Citizen Ruth: Production Notes

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CITIZEN RUTH emerged through the collaboration of two friends, UCLA film graduate Alexander Payne (a native of the story's setting, Omaha), and New York University film graduate Jim Taylor. The two started working on the script when they were roommates in Los Angeles. "Our collaboration grew out of our friendship," says Payne, "and the story that unfolded seemed to lend itself to our shared sensibilities." Although they drew ideas and inspiration from the daily newspaper, Payne and Taylor did not set out to make a "message movie"; instead, they aimed to lampoon fanaticism and Americana - and create, in the incomparable Ruth Stoops, a "winner" for audiences to root for in the classic battle of the individual versus society. Payne and Taylor's script is a sharp social commentary that spares no one - an "equal opportunity offender."

"We just wanted to write an entertaining and meaningful story," Payne says. "We thought it would be funny to see Ruth Stoops as a bull in everyone else's moral and self-righteous china shop. Above all, CITIZEN RUTH is the story of how Ruth Stoops is redeemed by the experience she goes through - a process that leads her to achieve what, for her, is a semblance of self-empowerment. The fact that she doesn't go with one group or the other is a great victory. Audiences respond to the fact that " she pulls one over on everyone.

Payne counts the great satirists of Americana and the Midwest - from novelists Ring Lardner and Sinclair Lewis to radio comedians Bob and Ray - among his many influences, so it's unsurprising he chose to make his first film a satire. Notes the filmmaker, "I like satire and comedy based in painful experience. Humor and satire allow distance by asking you to take a step back and look at the situation as if it is in a fishbowl, which can perhaps give people a certain objective perspective on things."

CITIZEN RUTH has already earned widespread critical acclaim and audience favor through its screenings at the 1996 Sundance Film Festival and 1996 Montreal Film Festival. In Montreal, Laura Dern was named Best Actress, the second time she has received that honor, following her 1991 win for "Rambling Rose" (for which she subsequently received an Academy Award nomination).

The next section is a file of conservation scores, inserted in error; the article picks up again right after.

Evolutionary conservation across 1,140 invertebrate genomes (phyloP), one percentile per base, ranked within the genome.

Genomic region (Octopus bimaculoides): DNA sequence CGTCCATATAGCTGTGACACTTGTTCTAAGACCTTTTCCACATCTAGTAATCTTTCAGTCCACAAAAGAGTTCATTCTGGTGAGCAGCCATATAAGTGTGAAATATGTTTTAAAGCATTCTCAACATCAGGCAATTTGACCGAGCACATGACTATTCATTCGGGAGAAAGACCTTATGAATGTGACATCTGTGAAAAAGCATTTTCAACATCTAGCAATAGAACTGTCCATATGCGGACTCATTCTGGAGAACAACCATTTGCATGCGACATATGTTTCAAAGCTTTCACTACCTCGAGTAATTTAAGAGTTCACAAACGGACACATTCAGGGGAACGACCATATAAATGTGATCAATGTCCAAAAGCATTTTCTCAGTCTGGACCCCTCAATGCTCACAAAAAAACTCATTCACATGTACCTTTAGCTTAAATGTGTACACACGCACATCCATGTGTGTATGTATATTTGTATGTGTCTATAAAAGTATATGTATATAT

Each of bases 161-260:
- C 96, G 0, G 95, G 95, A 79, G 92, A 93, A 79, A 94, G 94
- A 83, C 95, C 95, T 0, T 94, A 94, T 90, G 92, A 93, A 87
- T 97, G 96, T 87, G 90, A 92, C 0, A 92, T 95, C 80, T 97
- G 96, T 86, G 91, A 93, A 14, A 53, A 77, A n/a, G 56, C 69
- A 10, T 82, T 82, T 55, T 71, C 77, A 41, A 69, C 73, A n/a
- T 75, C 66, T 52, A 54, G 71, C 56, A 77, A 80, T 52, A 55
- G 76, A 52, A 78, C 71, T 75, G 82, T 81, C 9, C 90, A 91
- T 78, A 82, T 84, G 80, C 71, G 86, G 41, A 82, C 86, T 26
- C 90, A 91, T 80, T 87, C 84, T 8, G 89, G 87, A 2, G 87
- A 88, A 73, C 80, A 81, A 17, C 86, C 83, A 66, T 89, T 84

Dern approached Payne about playing Ruth after reading a copy of the script. "The main reason the story is so effective is that it is hilarious," she says. "Alexander and I never even had a conversation about the abortion issue - we just got what the satire was about. It's not about abortion rights, but about fanaticism. You have this challenging subject matter and an extremely difficult protagonist, and yet the film is really funny."

Dern describes Ruth Stoops as "the greatest challenge, and equally the most fun I have had as an actor. I loved her sense of humor, her selfishness and her thickness. Ruth is someone who is truly herself. We often try to hide qualities that we don't think are attractive. A lot of characters are fantasies, not real people. But Ruth is a real person with extreme flaws, and some sweet humanity inside too. She changes from moment to moment in the film, like real people do, and that was very refreshing." At the same time, Dern admits, "Making an extremely unlikeable protagonist like Ruth the hero you end up rooting for was a great challenge!"

Dern prepared for her role by studying the lifestyle of "huffers"--people who are addicted to ingesting chemicals and inhalants - and by learning to connect emotionally with the character. Although the act of "huffing" is largely unknown to most people, it is a very destructive form of drug abuse and can cause severe brain and nerve damage. Says Dern, "At the start of the film, Ruth is someone who is very simple and organic in her needs and her nature: she needs a place to sleep, she needs to get high, she needs enough money to get something to eat. That's all she knows, partly because she is literally brain-damaged. Drugs have influenced her brain to be a bit slower, a beat behind."

She continues, "That's the Ruth we first meet, but not the Ruth we see at the end of the film. Through the course of the story, Ruth is presented with a burden and a gift, in having to make a decision, and being caught between two polar extremes. For the first time, Ruth is forced to have a sense of self, and to figure out what she wants to do. But that represents a hopeful moment for Ruth. Just discovering your own voice, and finding out that you have to make a decision, may make you get your act together enough to have an opinion."

"At the end of the film, Ruth comes out stronger, because she gets through it all and makes a decision based on what's best for her," says Dern.

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